Brian J Paul

University of Wisconsin, Madison, Madison, MS, United States

Are you Brian J Paul?

Claim your profile

Publications (6)76.37 Total impact

  • Source
    [Show abstract] [Hide abstract]
    ABSTRACT: DksA is a critical transcription factor in Escherichia coli that binds to RNA polymerase and potentiates control of rRNA promoters and certain amino acid promoters. Given the kinetic similarities between rRNA promoters and the fis promoter (Pfis), we investigated the possibility that DksA might also control transcription from Pfis. We show that the absence of dksA extends transcription from Pfis well into the late logarithmic and stationary growth phases, demonstrating the importance of DksA for growth phase-dependent regulation of fis. We also show that transcription from Pfis increases with steady-state growth rate and that dksA is absolutely required for this regulation. In addition, both DksA and ppGpp are required for inhibition of Pfis promoter activity following amino acid starvation, and these factors act directly and synergistically to negatively control Pfis transcription in vitro. DksA decreases the half-life of the intrinsically short-lived fis promoter-RNA polymerase complex and increases its sensitivity to the concentration of CTP, the predominant initiating nucleotide triphosphate for this promoter. This work extends our understanding of the multiple factors controlling fis expression and demonstrates the generality of the DksA requirement for regulation of kinetically similar promoters.
    Journal of Bacteriology 09/2006; 188(16):5775-82. · 2.69 Impact Factor
  • Source
    [Show abstract] [Hide abstract]
    ABSTRACT: Amino acid starvation in Escherichia coli results in a spectrum of changes in gene expression, including inhibition of rRNA and tRNA promoters and activation of certain promoters for amino acid biosynthesis and transport. The unusual nucleotide ppGpp plays an important role in both negative and positive regulation. Previously, we and others suggested that positive effects of ppGpp might be indirect, resulting from the inhibition of rRNA transcription and, thus, liberation of RNA polymerase for binding to other promoters. Recently, we showed that DksA binds to RNA polymerase and greatly enhances direct effects of ppGpp on the negative control of rRNA promoters. This conclusion prompted us to reevaluate whether ppGpp might also have a direct role in positive control. We show here that ppGpp greatly increases the rate of transcription initiation from amino acid promoters in a purified system but only when DksA is present. Activation occurs by stimulation of the rate of an isomerization step on the pathway to open complex formation. Consistent with the model that ppGpp/DksA stimulates amino acid promoters both directly and indirectly in vivo, cells lacking dksA fail to activate transcription from the hisG promoter after amino acid starvation. Our results illustrate how transcription factors can positively regulate transcription initiation without binding DNA, demonstrate that dksA directly affects promoters in addition to those for rRNA, and suggest that some of the pleiotropic effects previously associated with dksA might be ascribable to direct effects of dksA on promoters involved in a wide variety of cellular functions.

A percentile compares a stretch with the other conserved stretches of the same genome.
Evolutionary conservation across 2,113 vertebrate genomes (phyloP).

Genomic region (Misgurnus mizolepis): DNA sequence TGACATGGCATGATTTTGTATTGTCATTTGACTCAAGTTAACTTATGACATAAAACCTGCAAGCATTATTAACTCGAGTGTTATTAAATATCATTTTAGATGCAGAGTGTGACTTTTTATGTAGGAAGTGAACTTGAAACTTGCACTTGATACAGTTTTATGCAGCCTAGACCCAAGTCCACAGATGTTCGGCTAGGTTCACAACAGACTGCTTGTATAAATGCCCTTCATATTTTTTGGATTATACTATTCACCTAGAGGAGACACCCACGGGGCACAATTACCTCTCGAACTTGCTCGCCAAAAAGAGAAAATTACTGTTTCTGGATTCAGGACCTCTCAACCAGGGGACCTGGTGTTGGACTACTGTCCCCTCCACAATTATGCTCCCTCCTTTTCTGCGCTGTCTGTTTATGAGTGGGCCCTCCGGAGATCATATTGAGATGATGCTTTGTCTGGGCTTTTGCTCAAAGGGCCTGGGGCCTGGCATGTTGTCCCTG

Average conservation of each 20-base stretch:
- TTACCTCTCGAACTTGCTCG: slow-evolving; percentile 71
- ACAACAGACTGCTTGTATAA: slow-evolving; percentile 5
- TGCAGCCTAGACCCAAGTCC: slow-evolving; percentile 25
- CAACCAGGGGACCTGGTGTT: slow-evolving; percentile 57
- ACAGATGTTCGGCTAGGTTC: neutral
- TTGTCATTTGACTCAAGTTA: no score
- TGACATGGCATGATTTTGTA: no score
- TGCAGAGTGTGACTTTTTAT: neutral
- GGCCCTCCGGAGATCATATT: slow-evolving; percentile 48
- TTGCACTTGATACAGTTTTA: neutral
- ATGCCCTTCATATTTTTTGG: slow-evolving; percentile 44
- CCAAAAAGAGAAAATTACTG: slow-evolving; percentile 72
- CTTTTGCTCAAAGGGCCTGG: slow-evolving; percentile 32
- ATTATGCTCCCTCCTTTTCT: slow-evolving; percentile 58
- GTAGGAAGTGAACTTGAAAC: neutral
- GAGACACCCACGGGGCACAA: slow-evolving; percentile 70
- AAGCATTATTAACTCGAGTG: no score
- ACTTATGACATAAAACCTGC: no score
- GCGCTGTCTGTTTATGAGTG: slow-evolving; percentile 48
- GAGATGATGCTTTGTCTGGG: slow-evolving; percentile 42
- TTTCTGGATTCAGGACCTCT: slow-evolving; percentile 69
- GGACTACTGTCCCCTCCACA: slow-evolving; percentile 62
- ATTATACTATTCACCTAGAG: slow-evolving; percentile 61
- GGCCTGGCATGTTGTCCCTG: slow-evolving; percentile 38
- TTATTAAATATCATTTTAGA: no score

Proceedings of the National Academy of Sciences 06/2005; 102(22):7823-8. · 9.81 Impact Factor
  • Source
    [Show abstract] [Hide abstract]
    ABSTRACT: Ribosomal RNA (rRNA) transcription is regulated primarily at the level of initiation from rRNA promoters. The unusual kinetic properties of these promoters result in their specific regulation by two small molecule signals, ppGpp and the initiating NTP, that bind to RNA polymerase (RNAP) at all promoters. We show here that DksA, a protein previously unsuspected as a transcription factor, is absolutely required for rRNA regulation. In deltadksA mutants, rRNA promoters are unresponsive to changes in amino acid availability, growth rate, or growth phase. In vitro, DksA binds to RNAP, reduces open complex lifetime, inhibits rRNA promoter activity, and amplifies effects of ppGpp and the initiating NTP on rRNA transcription, explaining the dksA requirement in vivo. These results expand our molecular understanding of rRNA transcription regulation, may explain previously described pleiotropic effects of dksA, and illustrate how transcription factors that do not bind DNA can nevertheless potentiate RNAP for regulation.